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Centric Jones: The Antikythera Method

Spacey prog seems to have become quite popular in the last couple decades. Composer Arjen Anthony Lucassen (Ayreon, Star One, Guilt Machine) seems to be the king of the sound these days, but there are plenty of other artists venturing into the same musical dimension. On its sophomore LP, The Antikythera Method, Centric Jones offers a similar style, and while their timbres and techniques get a bit repetitive after awhile, overall, they create some cosmic magic.

Comprised of Chris Fournier and Tobe London, Centric Jones formed a few years ago. Like many of their peers, the duo uses a revolving door of musical guests. On The Antikythera Method, Laurie Larson lends her angelic voice to their compositions. Equally tranquil and hectic, the music showcases fantastic dynamics as the mood and complexity changes constantly. It may not be the most original or captivating sound, but considering that it all comes from an impassioned pair, it's still a pretty impressive offering.

With its looped arpeggios, strings, futuristic sounds, light percussion, and Larson's incredible range, "Crushed" is an intriguing way to start. "Shadow Song" incorporates Rick Wakeman-esque keyboard work and some pretty intricate rhythmic changes, and "All for One" features a great duality between classical piano and heavy guitar riffs. The great jams of pre Stupid Dream Porcupine Tree seem to be a big influence on "Boomer," and "Morphogenic" soars thanks to its crunchy bass lines and odd measures. Finally, the title track closes the album with touches of Mahavishnu Orchestra, King Crimson, and Genesis.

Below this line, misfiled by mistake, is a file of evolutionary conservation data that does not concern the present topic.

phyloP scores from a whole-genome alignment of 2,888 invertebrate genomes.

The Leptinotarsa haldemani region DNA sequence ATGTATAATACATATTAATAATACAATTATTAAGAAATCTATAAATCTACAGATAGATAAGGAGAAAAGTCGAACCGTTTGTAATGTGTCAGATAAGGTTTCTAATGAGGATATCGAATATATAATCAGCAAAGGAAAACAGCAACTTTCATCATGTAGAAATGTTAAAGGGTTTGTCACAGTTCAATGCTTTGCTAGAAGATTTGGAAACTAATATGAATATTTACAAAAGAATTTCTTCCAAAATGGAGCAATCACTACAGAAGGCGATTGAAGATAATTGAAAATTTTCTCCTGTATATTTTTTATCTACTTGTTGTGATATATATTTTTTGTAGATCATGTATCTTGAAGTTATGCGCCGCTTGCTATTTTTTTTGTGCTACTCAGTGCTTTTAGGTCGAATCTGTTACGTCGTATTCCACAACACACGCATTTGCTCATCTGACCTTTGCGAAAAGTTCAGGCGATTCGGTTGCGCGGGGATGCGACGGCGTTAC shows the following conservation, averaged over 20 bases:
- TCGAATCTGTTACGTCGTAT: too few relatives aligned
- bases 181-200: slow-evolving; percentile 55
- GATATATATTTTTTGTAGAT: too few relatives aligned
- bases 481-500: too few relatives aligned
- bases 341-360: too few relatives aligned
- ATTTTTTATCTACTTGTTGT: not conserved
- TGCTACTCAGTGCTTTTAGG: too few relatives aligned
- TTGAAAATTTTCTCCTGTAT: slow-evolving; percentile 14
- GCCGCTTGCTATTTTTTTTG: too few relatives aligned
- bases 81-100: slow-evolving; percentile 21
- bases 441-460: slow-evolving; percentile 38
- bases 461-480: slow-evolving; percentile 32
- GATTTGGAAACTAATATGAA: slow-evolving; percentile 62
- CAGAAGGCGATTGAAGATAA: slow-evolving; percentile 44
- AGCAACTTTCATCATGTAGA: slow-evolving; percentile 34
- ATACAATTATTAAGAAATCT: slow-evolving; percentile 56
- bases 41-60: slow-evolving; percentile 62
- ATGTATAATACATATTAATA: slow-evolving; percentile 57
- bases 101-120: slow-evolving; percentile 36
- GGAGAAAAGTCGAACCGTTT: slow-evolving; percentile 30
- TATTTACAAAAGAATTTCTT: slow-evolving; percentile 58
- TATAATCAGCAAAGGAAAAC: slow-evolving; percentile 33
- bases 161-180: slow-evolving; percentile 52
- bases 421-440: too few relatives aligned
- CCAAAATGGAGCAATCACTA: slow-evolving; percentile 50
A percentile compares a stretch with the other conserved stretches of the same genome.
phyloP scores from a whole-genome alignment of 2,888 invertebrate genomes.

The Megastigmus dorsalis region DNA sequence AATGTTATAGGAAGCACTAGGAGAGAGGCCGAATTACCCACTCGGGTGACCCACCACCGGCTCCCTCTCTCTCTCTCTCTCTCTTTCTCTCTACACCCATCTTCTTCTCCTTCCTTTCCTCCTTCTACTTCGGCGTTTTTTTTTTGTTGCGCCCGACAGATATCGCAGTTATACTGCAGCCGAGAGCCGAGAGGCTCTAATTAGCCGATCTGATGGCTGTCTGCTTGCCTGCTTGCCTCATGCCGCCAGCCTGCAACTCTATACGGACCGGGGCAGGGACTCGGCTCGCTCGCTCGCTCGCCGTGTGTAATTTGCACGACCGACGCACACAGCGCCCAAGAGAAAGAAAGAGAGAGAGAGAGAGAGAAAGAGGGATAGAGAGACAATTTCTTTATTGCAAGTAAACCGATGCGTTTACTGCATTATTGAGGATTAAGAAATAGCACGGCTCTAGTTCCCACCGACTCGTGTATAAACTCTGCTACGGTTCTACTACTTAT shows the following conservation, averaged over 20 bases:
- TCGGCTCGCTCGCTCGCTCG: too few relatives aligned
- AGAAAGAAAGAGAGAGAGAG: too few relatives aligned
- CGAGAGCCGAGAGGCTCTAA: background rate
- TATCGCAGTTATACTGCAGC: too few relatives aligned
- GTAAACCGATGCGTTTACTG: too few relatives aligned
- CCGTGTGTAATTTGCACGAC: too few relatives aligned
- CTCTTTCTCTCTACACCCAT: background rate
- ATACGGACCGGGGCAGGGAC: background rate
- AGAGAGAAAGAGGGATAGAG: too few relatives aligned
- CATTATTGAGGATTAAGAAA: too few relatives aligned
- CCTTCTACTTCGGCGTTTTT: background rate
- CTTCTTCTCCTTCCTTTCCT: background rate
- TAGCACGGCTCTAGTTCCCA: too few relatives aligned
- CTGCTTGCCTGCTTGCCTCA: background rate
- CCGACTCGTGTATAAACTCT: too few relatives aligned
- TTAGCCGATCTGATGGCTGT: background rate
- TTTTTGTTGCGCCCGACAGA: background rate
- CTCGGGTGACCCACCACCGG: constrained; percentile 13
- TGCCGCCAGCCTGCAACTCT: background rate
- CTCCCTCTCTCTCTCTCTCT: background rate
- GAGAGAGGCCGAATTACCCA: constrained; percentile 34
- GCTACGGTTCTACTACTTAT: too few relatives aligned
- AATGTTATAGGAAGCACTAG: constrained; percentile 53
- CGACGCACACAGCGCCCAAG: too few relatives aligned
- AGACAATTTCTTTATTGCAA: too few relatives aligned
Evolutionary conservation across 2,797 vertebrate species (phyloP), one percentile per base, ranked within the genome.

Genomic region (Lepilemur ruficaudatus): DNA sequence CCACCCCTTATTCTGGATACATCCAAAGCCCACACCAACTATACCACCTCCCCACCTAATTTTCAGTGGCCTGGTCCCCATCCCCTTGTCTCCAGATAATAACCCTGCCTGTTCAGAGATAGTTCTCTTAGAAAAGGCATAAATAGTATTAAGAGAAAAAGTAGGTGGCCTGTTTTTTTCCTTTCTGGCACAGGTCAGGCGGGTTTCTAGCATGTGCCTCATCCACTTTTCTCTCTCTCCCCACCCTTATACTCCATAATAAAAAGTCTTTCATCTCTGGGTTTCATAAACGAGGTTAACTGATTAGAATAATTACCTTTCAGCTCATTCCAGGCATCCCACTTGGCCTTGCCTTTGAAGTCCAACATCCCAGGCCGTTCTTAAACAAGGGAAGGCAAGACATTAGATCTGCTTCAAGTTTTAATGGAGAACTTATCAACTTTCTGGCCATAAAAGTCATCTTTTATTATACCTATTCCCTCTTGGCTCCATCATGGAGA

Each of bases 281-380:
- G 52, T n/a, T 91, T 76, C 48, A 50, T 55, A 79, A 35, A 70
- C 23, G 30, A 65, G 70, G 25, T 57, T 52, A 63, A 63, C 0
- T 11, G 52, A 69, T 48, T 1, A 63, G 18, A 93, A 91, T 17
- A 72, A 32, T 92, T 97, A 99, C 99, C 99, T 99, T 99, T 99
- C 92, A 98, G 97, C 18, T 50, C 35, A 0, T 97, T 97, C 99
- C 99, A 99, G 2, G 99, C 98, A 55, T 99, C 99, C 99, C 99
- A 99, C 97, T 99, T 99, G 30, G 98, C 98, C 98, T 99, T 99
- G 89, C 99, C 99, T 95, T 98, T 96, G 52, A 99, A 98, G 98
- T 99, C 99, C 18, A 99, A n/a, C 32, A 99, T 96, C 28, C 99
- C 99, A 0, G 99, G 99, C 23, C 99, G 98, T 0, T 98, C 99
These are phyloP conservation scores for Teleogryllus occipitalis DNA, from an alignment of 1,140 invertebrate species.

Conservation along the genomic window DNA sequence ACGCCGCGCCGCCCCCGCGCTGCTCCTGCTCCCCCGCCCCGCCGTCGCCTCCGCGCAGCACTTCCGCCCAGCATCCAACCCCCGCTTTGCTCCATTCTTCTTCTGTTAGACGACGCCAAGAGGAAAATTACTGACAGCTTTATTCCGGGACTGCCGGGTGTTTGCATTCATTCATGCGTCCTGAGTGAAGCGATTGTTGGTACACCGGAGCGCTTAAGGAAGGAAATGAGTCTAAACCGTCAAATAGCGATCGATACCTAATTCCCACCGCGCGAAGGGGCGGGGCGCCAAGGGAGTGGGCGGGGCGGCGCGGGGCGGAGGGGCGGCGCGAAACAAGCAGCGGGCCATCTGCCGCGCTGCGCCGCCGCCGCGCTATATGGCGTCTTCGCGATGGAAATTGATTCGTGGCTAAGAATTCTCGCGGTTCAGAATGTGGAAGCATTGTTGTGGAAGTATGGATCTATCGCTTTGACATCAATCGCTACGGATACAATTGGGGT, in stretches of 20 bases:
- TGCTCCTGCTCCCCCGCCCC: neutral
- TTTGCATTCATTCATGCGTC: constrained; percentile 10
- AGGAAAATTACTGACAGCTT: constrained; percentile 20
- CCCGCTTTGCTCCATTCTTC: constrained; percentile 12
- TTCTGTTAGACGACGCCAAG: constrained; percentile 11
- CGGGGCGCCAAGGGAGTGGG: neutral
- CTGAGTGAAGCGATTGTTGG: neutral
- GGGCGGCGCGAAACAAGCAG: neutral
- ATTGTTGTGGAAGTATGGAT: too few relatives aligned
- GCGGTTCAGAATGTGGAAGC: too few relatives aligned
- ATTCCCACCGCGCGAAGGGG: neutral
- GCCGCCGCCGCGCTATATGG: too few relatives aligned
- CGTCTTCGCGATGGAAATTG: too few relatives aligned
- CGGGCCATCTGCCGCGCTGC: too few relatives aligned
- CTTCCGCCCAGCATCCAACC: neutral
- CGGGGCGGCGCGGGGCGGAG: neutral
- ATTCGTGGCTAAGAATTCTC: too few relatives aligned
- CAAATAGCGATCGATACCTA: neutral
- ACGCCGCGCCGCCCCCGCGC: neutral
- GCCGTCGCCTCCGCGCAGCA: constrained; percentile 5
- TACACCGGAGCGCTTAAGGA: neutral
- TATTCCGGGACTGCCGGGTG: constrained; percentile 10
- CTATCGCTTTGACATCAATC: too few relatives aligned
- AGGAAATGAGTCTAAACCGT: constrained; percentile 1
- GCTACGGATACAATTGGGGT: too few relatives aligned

While their excellent musicians and arranges, as you can tell, Centric Jones suffers from a lack of originality and diversity here. The album is majorly instrumental, and it all simply sounds a lot alike. Sure, there are subtle nuances and different approaches to each piece, but really, hearing one or two tracks is like hearing the entire album. When Larson is featured, her melodies don't stick (although she sounds quite good nonetheless). It's clear that the duo wasn't focused on songwriting, so one wonders why they bothered to include vocals at all.

The Antikythera Method is perfect as complex background music; it's unobtrusive yet appealing as it grabs your attention every so often. Unfortunately, its redundancy and generic foundations make dedicated listening a chore. Fournier and London may have set out to create "an album that flows like the Northern Lights across the sky and rewards the listener with ever-deeper layers of complexity and delight…," but really, they've just copied a lot of other people.


Track Listing
1. Crushed
2. Shadow Song
3. All for One
4. Boomer
5. Dream in Threes
6. Pyrrhic Victory
7. Fading Time
8. Morphogenic
9. Save Me
10. Then
11. Pulse
12. Antikythera Mechanism

Added: May 17th 2012
Reviewer: Jordan Blum
Score:
Related Link: Band MySpace Page
Hits: 1622
Language: english

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